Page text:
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Money Talk Among Friends Can be Tricky but Necessary at Times--Part II

June 11, 2018 Barbara Ballinger & Margaret Crane

In last week’s blog post, we addressed the subject of not talking about money as our parents taught us. To do so was considered gauche, could make many feel uncomfortable if they had less then you did and make you seem to boast even if you weren’t.
 
And often the topic precluded discussions about more pertinent information. But let’s face it folks, if the adage is true that money is the root of all evil, it’s also at the root of almost every conversation we have.
 
Sometimes it’s blatant and tasteless. Other times it’s subtle and slips in where least expected whether discussing schools, clothing we like, real estate transactions, politics, health care, food, entertainment. You name it. In most conversations it just hangs like a chad.
 
And yet, today, we’re back peddling a bit and sharing that sometimes the topic needs to be addressed, should be addressed. A prime example is when you’re invited to dinner or to a party that involves a meal at a restaurant or club and maybe also a present.
 
In the city where we’ve both lived, there has long been a custom among certain circles to celebrate each other’s birthdays in a group, sharing in the cost of the meal out, paying for the birthday gal or guy and giving a group present or shared gift, usually in the form of a nice big check!
 
Barbara bowed out of the shared gift part long ago because she preferred to give a tangible gift rather than a check. She explained this early on to one woman who took charge of collecting checks. For another birthday celebration, which she and two others hosted rather than ask to divvy up the cost, she was surprised when of her co-hosts suggested the threesome needed to give a gift, too. Barbara felt the party was a more than sufficient gift but relented not to be disagreeable.
 
There have been other cases when we’ve each been surprised because there were different assumptions. Margaret and a former boyfriend were invited out by a friend to her birthday dinner, and Margaret wrongly assumed that the birthday gal was picking up the tab. At the end of the meal, Margaret and her guy were informed what their share would be. Surprise! Barbara has faced a similar situation several times. Each time she was invited, she wrongly assumed that the birthday host was paying. 
 
Are we cheap? Only sometimes, we think. But in all fairness and in these cases, we certainly were surprised because of how we handle gatherings. Doesn’t mean we are wrong or the friends are; we just come from different places and had different expectations.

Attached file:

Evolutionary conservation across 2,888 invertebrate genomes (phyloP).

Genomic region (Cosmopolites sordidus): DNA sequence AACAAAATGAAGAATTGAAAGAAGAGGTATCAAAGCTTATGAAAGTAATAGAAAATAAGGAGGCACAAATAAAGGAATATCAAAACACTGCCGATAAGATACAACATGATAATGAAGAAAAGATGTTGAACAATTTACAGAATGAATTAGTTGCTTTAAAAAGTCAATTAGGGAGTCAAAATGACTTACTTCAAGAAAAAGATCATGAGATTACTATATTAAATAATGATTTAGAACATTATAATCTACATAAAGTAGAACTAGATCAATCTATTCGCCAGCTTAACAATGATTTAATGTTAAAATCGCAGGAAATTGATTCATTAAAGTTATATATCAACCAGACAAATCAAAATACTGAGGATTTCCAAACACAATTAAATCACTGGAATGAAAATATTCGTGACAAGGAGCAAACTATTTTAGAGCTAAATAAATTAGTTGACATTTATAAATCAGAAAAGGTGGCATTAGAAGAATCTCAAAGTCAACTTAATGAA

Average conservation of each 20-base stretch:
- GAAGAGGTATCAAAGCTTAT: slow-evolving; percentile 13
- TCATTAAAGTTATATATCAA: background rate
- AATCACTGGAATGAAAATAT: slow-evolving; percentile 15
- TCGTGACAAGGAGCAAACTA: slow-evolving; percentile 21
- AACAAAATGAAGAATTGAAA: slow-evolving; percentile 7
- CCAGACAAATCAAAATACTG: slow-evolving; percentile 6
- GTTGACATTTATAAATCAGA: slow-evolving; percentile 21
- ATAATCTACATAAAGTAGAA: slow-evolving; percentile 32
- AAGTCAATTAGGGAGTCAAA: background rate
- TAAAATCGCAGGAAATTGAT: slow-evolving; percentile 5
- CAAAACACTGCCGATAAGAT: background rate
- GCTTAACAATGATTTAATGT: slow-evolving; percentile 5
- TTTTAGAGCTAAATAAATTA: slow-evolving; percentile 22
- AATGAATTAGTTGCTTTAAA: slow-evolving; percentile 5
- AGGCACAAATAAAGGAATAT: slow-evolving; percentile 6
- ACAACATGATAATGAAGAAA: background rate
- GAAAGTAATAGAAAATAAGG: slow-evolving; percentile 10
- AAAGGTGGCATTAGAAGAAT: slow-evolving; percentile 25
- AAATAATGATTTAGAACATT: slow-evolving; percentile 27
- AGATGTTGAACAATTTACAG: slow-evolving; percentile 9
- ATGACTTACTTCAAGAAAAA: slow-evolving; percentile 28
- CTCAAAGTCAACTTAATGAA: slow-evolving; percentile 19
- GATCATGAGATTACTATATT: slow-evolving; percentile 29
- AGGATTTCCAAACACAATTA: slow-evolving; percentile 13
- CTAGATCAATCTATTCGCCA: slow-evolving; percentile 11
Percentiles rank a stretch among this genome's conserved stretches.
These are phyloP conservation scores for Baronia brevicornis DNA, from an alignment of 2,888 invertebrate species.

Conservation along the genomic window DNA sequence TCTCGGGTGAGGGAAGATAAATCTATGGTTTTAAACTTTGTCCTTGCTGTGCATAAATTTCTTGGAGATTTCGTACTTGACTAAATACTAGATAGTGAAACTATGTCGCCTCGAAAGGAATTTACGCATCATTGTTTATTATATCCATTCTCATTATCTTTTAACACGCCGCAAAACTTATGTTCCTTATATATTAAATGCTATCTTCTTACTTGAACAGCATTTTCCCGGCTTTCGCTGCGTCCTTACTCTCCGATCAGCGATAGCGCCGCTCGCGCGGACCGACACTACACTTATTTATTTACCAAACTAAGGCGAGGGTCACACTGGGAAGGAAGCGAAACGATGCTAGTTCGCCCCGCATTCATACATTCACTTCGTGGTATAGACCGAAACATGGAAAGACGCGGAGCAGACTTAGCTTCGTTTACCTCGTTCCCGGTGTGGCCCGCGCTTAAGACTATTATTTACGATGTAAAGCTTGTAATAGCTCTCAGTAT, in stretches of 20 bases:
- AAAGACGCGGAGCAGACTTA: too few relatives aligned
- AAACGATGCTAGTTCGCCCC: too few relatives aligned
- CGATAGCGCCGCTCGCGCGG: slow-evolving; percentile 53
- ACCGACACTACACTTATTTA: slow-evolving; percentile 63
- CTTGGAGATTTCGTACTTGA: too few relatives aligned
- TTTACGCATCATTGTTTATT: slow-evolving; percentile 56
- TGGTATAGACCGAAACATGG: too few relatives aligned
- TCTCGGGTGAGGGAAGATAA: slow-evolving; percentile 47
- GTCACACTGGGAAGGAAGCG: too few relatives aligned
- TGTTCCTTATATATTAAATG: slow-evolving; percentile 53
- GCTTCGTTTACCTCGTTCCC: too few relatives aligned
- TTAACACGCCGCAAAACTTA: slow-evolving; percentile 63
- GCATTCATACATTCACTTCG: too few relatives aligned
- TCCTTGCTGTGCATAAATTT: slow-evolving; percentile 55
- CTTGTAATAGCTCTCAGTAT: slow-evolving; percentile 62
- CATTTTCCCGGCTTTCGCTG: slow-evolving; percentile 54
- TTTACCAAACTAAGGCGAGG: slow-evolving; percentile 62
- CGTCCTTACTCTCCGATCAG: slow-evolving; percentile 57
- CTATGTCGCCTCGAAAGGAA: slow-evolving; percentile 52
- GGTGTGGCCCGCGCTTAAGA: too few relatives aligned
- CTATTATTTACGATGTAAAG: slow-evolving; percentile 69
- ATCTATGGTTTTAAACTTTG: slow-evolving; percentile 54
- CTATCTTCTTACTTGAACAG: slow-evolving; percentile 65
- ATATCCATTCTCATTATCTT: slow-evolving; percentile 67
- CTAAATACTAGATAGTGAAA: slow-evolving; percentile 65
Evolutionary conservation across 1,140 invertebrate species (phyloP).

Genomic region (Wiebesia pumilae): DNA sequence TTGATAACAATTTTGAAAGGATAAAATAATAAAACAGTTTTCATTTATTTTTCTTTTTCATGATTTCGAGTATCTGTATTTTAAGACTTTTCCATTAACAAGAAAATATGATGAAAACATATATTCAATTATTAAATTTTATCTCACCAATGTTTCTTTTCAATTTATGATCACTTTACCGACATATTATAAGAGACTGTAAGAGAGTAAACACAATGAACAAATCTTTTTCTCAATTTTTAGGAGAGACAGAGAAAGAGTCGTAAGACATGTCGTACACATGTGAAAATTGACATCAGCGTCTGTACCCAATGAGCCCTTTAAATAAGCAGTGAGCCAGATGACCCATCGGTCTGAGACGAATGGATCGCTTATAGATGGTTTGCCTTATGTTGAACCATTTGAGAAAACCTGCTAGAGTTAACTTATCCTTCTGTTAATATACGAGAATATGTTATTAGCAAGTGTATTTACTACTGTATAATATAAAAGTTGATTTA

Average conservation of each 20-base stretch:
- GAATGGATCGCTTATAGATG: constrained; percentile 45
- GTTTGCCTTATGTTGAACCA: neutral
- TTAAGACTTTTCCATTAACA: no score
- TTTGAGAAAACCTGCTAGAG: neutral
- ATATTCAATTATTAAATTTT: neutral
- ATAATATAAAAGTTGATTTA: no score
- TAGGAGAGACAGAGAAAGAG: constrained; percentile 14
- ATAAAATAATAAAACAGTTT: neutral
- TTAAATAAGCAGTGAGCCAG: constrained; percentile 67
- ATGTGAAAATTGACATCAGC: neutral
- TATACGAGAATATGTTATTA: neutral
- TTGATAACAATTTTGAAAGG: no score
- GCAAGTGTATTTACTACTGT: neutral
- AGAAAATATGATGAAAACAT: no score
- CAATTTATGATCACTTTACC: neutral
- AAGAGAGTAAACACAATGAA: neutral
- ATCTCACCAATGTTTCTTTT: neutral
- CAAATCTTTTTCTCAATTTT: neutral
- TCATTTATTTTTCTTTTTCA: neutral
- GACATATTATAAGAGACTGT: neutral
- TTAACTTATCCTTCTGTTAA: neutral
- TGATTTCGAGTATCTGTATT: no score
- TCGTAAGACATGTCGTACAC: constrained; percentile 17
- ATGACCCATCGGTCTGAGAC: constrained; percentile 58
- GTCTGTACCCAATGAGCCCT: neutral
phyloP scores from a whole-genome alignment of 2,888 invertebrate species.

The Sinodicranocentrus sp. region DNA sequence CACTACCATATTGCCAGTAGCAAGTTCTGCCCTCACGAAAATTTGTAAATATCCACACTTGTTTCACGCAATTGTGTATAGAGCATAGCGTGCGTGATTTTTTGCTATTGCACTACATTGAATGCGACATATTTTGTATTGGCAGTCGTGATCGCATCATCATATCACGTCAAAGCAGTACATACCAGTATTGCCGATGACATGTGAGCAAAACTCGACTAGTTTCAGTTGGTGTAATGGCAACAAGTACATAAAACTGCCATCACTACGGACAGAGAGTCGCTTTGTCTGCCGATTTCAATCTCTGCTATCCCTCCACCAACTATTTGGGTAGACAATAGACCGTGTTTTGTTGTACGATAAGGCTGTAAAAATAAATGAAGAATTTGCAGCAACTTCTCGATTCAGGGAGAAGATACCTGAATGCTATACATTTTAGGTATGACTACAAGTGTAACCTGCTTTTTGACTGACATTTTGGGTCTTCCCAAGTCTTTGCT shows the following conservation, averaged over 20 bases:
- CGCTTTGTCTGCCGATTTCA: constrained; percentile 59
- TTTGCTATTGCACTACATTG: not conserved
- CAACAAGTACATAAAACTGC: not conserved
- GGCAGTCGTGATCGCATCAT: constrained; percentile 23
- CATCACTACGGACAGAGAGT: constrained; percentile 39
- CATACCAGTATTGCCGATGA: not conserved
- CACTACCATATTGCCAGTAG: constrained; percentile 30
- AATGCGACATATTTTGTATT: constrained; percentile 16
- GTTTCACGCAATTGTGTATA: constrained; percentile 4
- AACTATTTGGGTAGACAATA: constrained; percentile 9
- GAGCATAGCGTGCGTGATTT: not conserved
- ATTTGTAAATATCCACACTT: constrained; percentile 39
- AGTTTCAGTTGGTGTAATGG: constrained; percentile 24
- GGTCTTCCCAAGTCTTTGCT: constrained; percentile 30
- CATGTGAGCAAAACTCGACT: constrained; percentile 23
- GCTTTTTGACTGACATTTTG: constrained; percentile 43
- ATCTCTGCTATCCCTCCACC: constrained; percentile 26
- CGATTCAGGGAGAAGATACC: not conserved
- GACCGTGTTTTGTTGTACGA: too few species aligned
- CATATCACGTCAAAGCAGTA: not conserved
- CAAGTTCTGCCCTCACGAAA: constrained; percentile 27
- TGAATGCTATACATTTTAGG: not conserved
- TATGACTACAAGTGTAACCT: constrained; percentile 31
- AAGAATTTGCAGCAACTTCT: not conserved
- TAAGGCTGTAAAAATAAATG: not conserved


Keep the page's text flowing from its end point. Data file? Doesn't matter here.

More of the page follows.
When Barbara hosted a small dinner at a restaurant for her beau’s 70th birthday, she invited three couples they were close with; and the bill was hers alone. She never would have expected anyone to pay. This was part of her gift to her guy. And when Margaret’s siblings hosted a birthday dinner for her similar milestone, they picked up the tab for everyone invited. The same was true when her then boyfriend threw an informal 70th birthday celebration in her honor; it was all on him.
 
Yet, each of us has been invited to gatherings where we were asked at the end—not in advance—to put down our credit card or cash to help share the cost of the celebration. We’re fine about doing so, just were surprised.
 
Because Barbara decided she might not be up on current social etiquette, she asked one of her millennial daughters if they’ve had ever had a similar experience. It seems that paying for oneself when invited to a group birthday celebration is the thing to do these days. Her younger daughter informed her that she should never have assumed her meal was being covered. The daughter explained that when she invited friends to her husband’s last birthday dinner, she had told guests that she was buying the first round of drinks. “Nobody would have expected me to pay for everyone. None of us can afford to do that,” she explained. Makes perfect sense, though she did share in advance the first round of drinks was on her. That was smart and considerate because it left her friends to “assume” the rest was on them.
 
So, is this a generational thing or simply a matter of wrong expectations? Maybe, a bit of both. But the more important question is how would Barbara or Margaret have known that they were expected to share in the cost? Should they have been tacky and asked in advance, “Are we guests or do you expect us to share in the bill?” That would have been hard to utter since we’re uncomfortable talking money, as we’ve said. But at least we would have known. We guess you live and learn.
 
In all these cases, the costs of the meals plus gifts haven’t set us back financially and we’re happy to share to toast friends on happy events as there are far too few these days. However, we think this is something that should be spelled out when invites are extended, and we plan to do our part.
 
In the future when we expect to host a dinner out, we plan to say, “We’d love you to join us as our guest.” In certain cases where we don’t want to cover the tab all on our own—and we’re not sure when that would be, we might say, “We’d love you to join us and hope you understand that we plan to go Dutch.” At least it’s clear upfront and friends can decide if they want to participate or not.
 
And we’ve learned something else in the process. Hosting a dinner at home totally avoids the problem. It’s all on us, unless friends offer to bring this or that for some kind of pot luck celebration.
 
If you have better ideas, please share.  



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